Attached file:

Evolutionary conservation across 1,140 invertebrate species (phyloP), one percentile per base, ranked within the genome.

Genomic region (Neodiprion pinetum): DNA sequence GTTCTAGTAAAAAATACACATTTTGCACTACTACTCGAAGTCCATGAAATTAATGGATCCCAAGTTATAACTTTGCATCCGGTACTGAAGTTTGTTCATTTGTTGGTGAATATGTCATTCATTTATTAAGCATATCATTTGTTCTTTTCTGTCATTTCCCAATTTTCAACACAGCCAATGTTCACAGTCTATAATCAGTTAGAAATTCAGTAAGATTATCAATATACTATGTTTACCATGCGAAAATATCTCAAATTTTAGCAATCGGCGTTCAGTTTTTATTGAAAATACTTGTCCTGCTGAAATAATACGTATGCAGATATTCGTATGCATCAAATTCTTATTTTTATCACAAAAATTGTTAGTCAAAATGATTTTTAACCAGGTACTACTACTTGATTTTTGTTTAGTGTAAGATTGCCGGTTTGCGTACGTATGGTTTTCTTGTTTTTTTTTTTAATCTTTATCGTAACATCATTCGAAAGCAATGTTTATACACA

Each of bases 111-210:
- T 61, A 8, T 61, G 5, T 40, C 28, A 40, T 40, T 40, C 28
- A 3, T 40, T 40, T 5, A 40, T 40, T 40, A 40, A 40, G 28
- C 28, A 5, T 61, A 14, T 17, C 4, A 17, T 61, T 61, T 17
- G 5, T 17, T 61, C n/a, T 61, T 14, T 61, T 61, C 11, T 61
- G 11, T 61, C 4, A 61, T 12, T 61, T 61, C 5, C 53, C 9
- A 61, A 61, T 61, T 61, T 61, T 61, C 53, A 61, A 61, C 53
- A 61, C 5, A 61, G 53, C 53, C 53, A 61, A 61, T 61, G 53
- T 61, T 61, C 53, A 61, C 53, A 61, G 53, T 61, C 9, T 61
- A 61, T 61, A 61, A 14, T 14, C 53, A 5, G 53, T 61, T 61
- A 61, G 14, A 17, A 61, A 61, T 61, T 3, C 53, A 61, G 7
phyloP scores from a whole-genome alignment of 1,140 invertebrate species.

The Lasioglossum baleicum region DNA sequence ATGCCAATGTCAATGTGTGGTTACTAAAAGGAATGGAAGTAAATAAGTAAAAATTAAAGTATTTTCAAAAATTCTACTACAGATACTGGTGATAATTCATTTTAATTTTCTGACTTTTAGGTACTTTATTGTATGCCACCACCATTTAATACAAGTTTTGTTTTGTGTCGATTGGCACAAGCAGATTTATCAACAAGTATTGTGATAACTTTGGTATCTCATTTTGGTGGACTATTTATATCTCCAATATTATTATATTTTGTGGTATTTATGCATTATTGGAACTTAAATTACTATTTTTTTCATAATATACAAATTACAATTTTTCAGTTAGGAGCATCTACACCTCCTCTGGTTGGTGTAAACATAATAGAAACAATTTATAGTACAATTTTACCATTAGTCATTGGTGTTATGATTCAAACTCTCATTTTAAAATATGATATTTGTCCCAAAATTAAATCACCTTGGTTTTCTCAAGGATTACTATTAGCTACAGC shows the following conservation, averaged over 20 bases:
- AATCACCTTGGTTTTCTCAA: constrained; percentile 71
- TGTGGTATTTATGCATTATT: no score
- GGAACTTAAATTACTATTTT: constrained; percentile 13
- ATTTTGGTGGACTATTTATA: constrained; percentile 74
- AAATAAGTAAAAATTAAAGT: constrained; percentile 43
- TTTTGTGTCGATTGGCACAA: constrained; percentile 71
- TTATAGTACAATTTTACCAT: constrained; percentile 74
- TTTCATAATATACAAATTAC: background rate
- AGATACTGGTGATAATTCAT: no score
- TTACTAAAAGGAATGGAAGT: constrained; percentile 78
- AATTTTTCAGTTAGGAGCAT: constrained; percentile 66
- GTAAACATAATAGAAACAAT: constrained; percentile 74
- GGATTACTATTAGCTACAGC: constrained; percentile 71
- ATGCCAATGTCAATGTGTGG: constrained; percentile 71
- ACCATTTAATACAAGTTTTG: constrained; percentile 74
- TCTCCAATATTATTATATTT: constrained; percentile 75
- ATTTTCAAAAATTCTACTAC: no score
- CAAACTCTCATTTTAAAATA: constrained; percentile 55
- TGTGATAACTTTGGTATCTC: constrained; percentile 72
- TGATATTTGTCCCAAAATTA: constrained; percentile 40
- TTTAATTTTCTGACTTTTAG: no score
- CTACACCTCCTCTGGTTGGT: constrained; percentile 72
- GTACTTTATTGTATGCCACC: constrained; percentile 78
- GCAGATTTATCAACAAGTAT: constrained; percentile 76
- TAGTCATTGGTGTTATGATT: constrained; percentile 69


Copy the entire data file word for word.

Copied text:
Evolutionary conservation across 1,140 invertebrate species (phyloP), one percentile per base, ranked within the genome.

Genomic region (Neodiprion pinetum): DNA sequence GTTCTAGTAAAAAATACACATTTTGCACTACTACTCGAAGTCCATGAAATTAATGGATCCCAAGTTATAACTTTGCATCCGGTACTGAAGTTTGTTCATTTGTTGGTGAATATGTCATTCATTTATTAAGCATATCATTTGTTCTTTTCTGTCATTTCCCAATTTTCAACACAGCCAATGTTCACAGTCTATAATCAGTTAGAAATTCAGTAAGATTATCAATATACTATGTTTACCATGCGAAAATATCTCAAATTTTAGCAATCGGCGTTCAGTTTTTATTGAAAATACTTGTCCTGCTGAAATAATACGTATGCAGATATTCGTATGCATCAAATTCTTATTTTTATCACAAAAATTGTTAGTCAAAATGATTTTTAACCAGGTACTACTACTTGATTTTTGTTTAGTGTAAGATTGCCGGTTTGCGTACGTATGGTTTTCTTGTTTTTTTTTTTAATCTTTATCGTAACATCATTCGAAAGCAATGTTTATACACA

Each of bases 111-210:
- T 61, A 8, T 61, G 5, T 40, C 28, A 40, T 40, T 40, C 28
- A 3, T 40, T 40, T 5, A 40, T 40, T 40, A 40, A 40, G 28
- C 28, A 5, T 61, A 14, T 17, C 4, A 17, T 61, T 61, T 17
- G 5, T 17, T 61, C n/a, T 61, T 14, T 61, T 61, C 11, T 61
- G 11, T 61, C 4, A 61, T 12, T 61, T 61, C 5, C 53, C 9
- A 61, A 61, T 61, T 61, T 61, T 61, C 53, A 61, A 61, C 53
- A 61, C 5, A 61, G 53, C 53, C 53, A 61, A 61, T 61, G 53
- T 61, T 61, C 53, A 61, C 53, A 61, G 53, T 61, C 9, T 61
- A 61, T 61, A 61, A 14, T 14, C 53, A 5, G 53, T 61, T 61
- A 61, G 14, A 17, A 61, A 61, T 61, T 3, C 53, A 61, G 7
phyloP scores from a whole-genome alignment of 1,140 invertebrate species.

The Lasioglossum baleicum region DNA sequence ATGCCAATGTCAATGTGTGGTTACTAAAAGGAATGGAAGTAAATAAGTAAAAATTAAAGTATTTTCAAAAATTCTACTACAGATACTGGTGATAATTCATTTTAATTTTCTGACTTTTAGGTACTTTATTGTATGCCACCACCATTTAATACAAGTTTTGTTTTGTGTCGATTGGCACAAGCAGATTTATCAACAAGTATTGTGATAACTTTGGTATCTCATTTTGGTGGACTATTTATATCTCCAATATTATTATATTTTGTGGTATTTATGCATTATTGGAACTTAAATTACTATTTTTTTCATAATATACAAATTACAATTTTTCAGTTAGGAGCATCTACACCTCCTCTGGTTGGTGTAAACATAATAGAAACAATTTATAGTACAATTTTACCATTAGTCATTGGTGTTATGATTCAAACTCTCATTTTAAAATATGATATTTGTCCCAAAATTAAATCACCTTGGTTTTCTCAAGGATTACTATTAGCTACAGC shows the following conservation, averaged over 20 bases:
- AATCACCTTGGTTTTCTCAA: constrained; percentile 71
- TGTGGTATTTATGCATTATT: no score
- GGAACTTAAATTACTATTTT: constrained; percentile 13
- ATTTTGGTGGACTATTTATA: constrained; percentile 74
- AAATAAGTAAAAATTAAAGT: constrained; percentile 43
- TTTTGTGTCGATTGGCACAA: constrained; percentile 71
- TTATAGTACAATTTTACCAT: constrained; percentile 74
- TTTCATAATATACAAATTAC: background rate
- AGATACTGGTGATAATTCAT: no score
- TTACTAAAAGGAATGGAAGT: constrained; percentile 78
- AATTTTTCAGTTAGGAGCAT: constrained; percentile 66
- GTAAACATAATAGAAACAAT: constrained; percentile 74
- GGATTACTATTAGCTACAGC: constrained; percentile 71
- ATGCCAATGTCAATGTGTGG: constrained; percentile 71
- ACCATTTAATACAAGTTTTG: constrained; percentile 74
- TCTCCAATATTATTATATTT: constrained; percentile 75
- ATTTTCAAAAATTCTACTAC: no score
- CAAACTCTCATTTTAAAATA: constrained; percentile 55
- TGTGATAACTTTGGTATCTC: constrained; percentile 72
- TGATATTTGTCCCAAAATTA: constrained; percentile 40
- TTTAATTTTCTGACTTTTAG: no score
- CTACACCTCCTCTGGTTGGT: constrained; percentile 72
- GTACTTTATTGTATGCCACC: constrained; percentile 78
- GCAGATTTATCAACAAGTAT: constrained; percentile 76
- TAGTCATTGGTGTTATGATT: constrained; percentile 69